March 18, 2010
Handset manufacturers and software providers are all champing at the bit in carving out market share for projected mobile apps sales to reach $17bn by 2012. The global appetite for mobile apps will explode over this decade, but what about mobile SEO?
What for many is glaringly obvious, mobile is set to become the primary access point of the internet in this coming decade. But where do we fit in?
In yet another encounter in the big tech wars, this time it’s Apple that titan Google is taking on. Over the past few months Google’s mobile operating system, Android, has debuted on a host of smartphones, which has riled Apple’s co-founder Steve Jobs enough to tell his employees: “Make no mistake, Google wants to kill the iPhone.”
Taking this to heart, Apple this month sued Taiwan’s HTC Corp, the maker of touchscreen smartphones using Google software, accusing it of twenty hardware and software patents infringements related to the iPhone.
As if to make matters worse for Mr Jobs, a recent article in TechCrunch confirmed his fears: “I’ve been using the Nexus One with TMobile since mid-December as my primary mobile phone. This is the best Android-powered phone to date. It’s also the fastest and most elegant smartphone on the market today, solidly beating the iPhone in most ways. In this rapidly evolving market there is sure to be something better just around the corner. But if you are looking to buy a high-end smartphone right now, this is the phone for you.”
But what will come of this in a time some prematurely describe as the Year of Mobile? According to Jason Steinberg of ClickZ: “2010 is the year of mobile…Everyone in advertising and media has been hearing that statement for nearly three years running. And for the last two, it’s been followed up with a less than reassuring ‘and this time, we mean it’.”
To back that assessment up, the BBC reported: “…developer activity for the iPhone has risen 185% in advance of the iPad’s April arrival. Applications for the iPhone can be ported over to the new device. We have definitely seen a shift back to the iPhone with the anticipation of the iPad and a little bit of the disappointment with the Nexus 1 (Google phone), Simon Khalaf, chief executive of Flurry Analystics told business site MarketWatch.com.”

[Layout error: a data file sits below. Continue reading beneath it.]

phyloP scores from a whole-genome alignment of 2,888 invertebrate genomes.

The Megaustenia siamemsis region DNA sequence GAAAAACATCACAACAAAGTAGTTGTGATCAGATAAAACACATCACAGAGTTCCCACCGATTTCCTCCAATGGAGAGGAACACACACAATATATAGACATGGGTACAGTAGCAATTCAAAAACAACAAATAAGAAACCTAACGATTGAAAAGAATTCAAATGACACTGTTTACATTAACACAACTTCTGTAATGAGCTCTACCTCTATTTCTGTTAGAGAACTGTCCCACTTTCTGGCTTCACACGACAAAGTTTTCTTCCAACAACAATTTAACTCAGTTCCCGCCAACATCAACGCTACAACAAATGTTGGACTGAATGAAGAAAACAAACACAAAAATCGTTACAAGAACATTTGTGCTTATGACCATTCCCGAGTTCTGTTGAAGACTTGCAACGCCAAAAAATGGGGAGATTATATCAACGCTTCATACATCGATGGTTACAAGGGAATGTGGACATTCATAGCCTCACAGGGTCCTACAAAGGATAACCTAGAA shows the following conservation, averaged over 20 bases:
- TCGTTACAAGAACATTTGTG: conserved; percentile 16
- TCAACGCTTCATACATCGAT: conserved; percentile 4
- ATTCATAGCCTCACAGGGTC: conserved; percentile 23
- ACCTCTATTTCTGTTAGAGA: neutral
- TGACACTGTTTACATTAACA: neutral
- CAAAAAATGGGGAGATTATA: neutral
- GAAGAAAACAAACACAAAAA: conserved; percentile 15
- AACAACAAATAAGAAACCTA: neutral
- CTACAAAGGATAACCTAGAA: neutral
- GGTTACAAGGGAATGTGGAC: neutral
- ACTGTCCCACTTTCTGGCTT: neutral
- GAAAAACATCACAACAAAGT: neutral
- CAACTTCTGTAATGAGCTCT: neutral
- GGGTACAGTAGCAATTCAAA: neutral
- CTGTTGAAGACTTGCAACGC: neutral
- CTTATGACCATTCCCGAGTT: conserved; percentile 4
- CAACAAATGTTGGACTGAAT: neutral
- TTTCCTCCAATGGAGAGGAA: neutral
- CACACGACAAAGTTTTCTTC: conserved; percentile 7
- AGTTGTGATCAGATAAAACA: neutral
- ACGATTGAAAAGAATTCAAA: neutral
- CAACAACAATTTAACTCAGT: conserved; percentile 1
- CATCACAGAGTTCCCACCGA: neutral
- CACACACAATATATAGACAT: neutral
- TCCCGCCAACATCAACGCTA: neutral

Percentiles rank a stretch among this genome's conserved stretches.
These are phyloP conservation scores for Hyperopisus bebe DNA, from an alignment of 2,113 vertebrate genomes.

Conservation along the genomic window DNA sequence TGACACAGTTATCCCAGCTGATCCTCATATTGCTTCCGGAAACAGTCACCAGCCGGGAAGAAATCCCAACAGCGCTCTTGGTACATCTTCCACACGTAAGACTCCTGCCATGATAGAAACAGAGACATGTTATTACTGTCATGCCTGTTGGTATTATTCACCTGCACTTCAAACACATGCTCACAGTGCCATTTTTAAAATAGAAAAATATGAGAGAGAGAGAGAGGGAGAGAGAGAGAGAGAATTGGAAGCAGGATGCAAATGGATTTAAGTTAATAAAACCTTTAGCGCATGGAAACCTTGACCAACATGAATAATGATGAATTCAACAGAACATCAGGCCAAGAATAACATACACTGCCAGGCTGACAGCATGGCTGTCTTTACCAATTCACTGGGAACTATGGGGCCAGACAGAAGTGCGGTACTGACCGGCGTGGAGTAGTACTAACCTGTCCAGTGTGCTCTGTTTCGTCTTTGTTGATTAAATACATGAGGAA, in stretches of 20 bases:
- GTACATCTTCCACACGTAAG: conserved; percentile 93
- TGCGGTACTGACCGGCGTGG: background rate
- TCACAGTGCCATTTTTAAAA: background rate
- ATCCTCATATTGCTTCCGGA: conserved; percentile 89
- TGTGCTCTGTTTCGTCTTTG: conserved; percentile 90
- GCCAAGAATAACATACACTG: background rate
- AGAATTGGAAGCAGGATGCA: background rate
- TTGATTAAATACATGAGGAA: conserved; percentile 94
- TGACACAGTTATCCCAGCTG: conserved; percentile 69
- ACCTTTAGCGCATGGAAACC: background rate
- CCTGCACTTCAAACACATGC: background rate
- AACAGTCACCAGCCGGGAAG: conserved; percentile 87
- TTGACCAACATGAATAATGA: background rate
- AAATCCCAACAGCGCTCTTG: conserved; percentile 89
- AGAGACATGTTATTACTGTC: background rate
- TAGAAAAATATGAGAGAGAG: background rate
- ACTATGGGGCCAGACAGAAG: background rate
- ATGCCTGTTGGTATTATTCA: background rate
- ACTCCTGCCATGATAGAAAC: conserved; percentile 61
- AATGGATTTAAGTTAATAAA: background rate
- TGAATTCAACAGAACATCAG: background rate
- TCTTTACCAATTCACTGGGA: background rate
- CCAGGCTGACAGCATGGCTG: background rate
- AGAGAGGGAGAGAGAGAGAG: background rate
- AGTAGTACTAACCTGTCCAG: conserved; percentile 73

Already, Google’s Android Marketplace has more than 30,000 apps made for smartphones running on its mobile operating system. Chetan Sharma Consulting told the BBC that the charging model which dominates the app ecosystem is changing. “Advertising and the sale of virtual goods has helped expand choices for developers and we will see all of that ramp up in the next couple of years.”
And, of course, the possibilities are enormous, with 270 million mobile subscribers in the US alone and with 29.1 million of them smartphone users. And in addition to the high numbers in the US, the majority of users in the developing world are going online for the first time using a this device.
As David B Yoffie, a professor at Harvard Business School, told the New York Times: “The new paradigm is mobile computing and mobility…That has the potential to change the economics of the internet business and to redistribute profits yet again.”
Like many in the industry, Google recognises that more and more people are accessing the web via mobile phones rather than the desktop and has openly stated that the Nexus One represents “the next frontier” in the company’s core business.
There can be no doubt that mobile marketing will play an increasingly important role in the overall marketing mix; from searching on the move to social networking, all platforms will become the new staple of internet search.
Although Apple’s recent legal action against HTC may have wider implications for all phone makers that use Google’s Android operating system, Ian Fogg of Forrester Research said that the case against HTC, in which Apple alleges infringement of 20 of its patents, could be the first of many.
But whatever the current legal wrangles, localized content is what search instantly delivers on these devices, so products or services will increasingly need to be related to a geographic area, if they don’t already, and sites should focus on the keyword phrases that identify the geographic scope of the business.
To emphasise this trend, Google Blog comments: “If you’re like us, you’re constantly looking for things in your neighbourhood, whether it’s [restaurants in zurich] or a new [dentist in houston]. If you specify your location in your query, we often show your results on a map…”
All very interesting, but where does all this leave mobile SEO when results from internet search and mobile internet search appear so indistinct at the moment?
John Sylvester is the media director of V9 Design & Build (http://www.v9designbuild.com) and an expert in search engine optimization and web marketing strategies.